The symptoms of both syndromes include numbness in wrists and hands that is frequently more pronounced at night. It is estimated that all pregnant women experience compression of the median nerve during the last three months of pregnancy, however, many do not have any symptoms [4]. It is less common for the symptoms to extend after pregnancy, but the numbness can extend for up to three years after the baby is born.  

Nerve, ligament and tendons involved in carpel tunnel syndrome

Other causes of wrist and hand numbness include the tremendous amount of lifting performed by new moms. Car seats, strollers and diaper bags all have to be transported frequently and poor lifting techniques can exacerbate pain and weakness in the upper extremities. Any swelling in the shoulders, arms and hands can pinch nerves causing numbness.

Leg Cramps

Muscle cramps can be very painful and uncomfortable, disrupting sleep and the ability to sit comfortably as well as return to exercise. Cramps can be caused by a potassium deficiency. While breast feeding, a mother can lose electrolytes and if they are not replaced, an imbalance will occur which can lead to leg cramps. Leg muscles may also be recovering from the birthing process as well as the pregnancy. Lumbar spine restrictions may also cause leg cramps due to entrapment of peripheral nerves.


There are many different reasons for experiencing headache pain after childbirth [5]. Changing hormone levels during and after pregnancy can lead to headaches, the severity of which can range from a mild annoyance to severe migraine type pain. Post partum headaches can also be attributed to stress and tension due to prolonged head and neck positions during nursing, shrugging the shoulders while holding the baby, as well as carrying car seats and heavy diaper bags.  As wonderful as it is to have a new baby, it is a significant change in lifestyle, commonly causing sleep disruption and stress. A rare yet serious cause of post partum headaches can be attributed to complications after an epidural injection during labor. After an epidural, there is a very slight possibility of spinal fluid leaking from the injection site which may cause headaches. The pain lessens when the sufferer is lying on her belly and increases upon sitting or standing. Although very rare, this is a serious condition that should be treated by a doctor right away.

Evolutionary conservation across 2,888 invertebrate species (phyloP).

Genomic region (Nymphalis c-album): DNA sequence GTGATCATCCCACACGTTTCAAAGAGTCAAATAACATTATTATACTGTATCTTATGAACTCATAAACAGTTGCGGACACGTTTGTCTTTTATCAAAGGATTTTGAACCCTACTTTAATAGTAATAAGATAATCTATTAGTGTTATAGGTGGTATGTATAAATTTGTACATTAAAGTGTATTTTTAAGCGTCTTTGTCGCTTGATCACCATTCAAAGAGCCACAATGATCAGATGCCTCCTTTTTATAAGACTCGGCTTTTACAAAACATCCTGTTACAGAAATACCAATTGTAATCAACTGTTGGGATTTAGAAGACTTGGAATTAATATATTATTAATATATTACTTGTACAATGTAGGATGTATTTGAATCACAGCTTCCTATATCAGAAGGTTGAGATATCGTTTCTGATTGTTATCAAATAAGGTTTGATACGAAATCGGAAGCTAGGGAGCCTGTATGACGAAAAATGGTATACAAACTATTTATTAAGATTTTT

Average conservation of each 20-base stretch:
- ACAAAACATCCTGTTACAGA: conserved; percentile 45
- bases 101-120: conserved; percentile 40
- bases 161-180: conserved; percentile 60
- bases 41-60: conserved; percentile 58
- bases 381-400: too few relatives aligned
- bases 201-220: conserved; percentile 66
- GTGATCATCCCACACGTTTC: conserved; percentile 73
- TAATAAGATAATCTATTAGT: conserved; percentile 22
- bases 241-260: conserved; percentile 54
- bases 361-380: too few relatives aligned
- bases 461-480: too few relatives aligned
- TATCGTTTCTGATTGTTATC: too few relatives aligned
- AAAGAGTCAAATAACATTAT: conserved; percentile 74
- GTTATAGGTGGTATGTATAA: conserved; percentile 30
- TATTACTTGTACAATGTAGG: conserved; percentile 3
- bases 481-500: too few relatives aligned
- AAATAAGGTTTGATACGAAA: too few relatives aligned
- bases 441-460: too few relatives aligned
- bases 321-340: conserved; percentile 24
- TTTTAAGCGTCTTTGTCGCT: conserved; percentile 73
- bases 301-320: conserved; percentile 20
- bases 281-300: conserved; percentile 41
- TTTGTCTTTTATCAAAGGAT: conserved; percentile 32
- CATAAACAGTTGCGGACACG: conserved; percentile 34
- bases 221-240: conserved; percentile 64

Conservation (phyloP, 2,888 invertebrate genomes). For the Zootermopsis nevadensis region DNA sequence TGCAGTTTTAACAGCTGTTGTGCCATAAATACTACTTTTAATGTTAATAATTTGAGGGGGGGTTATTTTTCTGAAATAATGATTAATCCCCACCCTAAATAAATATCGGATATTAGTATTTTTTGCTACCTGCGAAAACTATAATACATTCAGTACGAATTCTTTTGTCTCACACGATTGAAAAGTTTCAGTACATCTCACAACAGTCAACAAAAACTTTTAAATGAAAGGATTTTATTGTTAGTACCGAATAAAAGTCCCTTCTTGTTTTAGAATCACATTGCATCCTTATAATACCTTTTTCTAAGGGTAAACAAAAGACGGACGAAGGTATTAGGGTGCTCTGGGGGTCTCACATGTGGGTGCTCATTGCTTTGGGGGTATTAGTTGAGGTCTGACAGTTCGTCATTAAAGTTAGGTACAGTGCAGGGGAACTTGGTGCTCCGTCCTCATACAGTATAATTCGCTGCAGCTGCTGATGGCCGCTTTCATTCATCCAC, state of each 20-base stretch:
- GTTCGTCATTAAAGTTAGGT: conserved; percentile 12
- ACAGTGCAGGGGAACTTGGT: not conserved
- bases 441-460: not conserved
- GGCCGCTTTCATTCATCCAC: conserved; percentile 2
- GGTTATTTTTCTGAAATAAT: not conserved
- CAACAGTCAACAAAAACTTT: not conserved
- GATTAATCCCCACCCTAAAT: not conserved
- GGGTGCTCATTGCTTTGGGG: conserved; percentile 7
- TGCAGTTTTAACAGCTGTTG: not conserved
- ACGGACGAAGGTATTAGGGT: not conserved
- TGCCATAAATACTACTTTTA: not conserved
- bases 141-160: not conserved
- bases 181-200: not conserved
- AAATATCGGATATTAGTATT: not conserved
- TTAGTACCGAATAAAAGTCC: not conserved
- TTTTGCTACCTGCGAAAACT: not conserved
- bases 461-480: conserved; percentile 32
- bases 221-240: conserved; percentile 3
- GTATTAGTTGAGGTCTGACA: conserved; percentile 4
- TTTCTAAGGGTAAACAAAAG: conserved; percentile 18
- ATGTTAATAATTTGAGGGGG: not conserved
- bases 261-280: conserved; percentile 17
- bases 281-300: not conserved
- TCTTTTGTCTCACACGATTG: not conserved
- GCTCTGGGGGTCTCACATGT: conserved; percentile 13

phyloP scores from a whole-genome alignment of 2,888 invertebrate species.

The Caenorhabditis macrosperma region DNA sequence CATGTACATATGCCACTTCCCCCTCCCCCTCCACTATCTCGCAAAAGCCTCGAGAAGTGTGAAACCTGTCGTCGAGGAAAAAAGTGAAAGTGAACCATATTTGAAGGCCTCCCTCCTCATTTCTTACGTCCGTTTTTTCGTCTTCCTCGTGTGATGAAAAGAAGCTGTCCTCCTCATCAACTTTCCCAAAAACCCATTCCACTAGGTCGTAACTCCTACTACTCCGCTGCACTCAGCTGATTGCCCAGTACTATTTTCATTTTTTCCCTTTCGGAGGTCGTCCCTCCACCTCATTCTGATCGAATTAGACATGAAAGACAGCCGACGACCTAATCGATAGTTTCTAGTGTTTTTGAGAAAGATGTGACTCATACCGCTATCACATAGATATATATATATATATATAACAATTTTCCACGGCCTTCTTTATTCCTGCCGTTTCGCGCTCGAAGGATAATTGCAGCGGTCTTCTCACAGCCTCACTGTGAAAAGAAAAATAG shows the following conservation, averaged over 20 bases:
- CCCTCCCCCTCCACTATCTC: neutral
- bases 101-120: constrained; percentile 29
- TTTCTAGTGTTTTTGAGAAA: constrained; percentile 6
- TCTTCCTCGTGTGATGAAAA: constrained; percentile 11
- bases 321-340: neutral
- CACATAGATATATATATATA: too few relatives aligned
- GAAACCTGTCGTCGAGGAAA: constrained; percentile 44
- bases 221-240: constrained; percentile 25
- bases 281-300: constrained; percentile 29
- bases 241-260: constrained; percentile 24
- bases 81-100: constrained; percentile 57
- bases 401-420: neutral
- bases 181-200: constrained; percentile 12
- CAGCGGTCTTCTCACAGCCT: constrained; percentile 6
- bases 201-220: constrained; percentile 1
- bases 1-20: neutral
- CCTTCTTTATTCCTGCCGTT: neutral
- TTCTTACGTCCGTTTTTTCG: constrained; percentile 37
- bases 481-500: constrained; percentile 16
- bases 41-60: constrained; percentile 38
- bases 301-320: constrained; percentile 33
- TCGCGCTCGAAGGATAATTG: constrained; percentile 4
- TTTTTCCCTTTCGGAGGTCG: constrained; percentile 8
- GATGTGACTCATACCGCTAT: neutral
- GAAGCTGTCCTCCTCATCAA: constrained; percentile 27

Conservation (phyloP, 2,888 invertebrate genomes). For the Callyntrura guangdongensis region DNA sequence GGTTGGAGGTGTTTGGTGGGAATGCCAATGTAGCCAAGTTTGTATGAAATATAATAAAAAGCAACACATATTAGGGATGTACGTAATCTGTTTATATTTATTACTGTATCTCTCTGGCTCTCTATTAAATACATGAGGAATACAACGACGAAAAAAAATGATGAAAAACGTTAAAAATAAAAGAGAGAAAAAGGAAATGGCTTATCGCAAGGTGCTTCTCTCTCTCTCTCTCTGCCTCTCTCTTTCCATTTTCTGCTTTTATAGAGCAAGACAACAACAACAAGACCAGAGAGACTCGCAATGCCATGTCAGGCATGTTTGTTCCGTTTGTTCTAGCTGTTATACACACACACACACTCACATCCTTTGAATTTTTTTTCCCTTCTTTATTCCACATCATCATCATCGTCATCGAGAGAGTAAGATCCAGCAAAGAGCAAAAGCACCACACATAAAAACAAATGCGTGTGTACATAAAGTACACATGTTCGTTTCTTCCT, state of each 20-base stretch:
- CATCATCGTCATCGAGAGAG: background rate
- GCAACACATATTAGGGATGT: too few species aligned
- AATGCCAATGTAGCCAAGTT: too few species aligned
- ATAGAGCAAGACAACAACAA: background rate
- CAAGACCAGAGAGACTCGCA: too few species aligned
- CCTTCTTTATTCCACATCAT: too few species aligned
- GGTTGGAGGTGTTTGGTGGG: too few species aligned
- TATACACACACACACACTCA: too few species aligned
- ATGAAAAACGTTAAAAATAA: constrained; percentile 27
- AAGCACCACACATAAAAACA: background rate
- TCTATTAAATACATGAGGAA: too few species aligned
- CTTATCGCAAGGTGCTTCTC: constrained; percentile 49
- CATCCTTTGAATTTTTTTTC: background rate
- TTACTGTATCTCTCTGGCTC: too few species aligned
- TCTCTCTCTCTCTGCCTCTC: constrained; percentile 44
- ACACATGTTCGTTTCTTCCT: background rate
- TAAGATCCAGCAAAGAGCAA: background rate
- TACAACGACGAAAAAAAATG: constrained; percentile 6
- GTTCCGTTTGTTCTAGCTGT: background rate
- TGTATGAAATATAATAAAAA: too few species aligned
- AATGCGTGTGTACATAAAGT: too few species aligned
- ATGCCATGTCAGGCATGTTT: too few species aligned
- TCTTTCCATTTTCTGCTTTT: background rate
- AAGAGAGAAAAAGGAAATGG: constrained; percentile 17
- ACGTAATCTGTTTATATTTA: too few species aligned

Postpartum depression is a very serious condition that occurs in approximately 25% of new mothers. The symptoms include sadness, sleeplessness, feelings of guilt and inadequacy, exhaustion and low energy. Postpartum depression has been attributed to vitamin deficiencies [6] and also the changing hormone levels that women experience [7]. Risk factors include formula feeding, smoking, low self esteem, anxiety, history of depression, health problems of the baby and lack of a support system [8]. It has been reported that of these risk factors, smoking, formula feeding and a history of depression most significantly increase the risk for postpartum depression [8].

Pregnancy, delivery, and motherhood are amazing life experiences.  All new moms require emotional support as well as others to take care of her needs as well as that of the baby.

Want Some Help?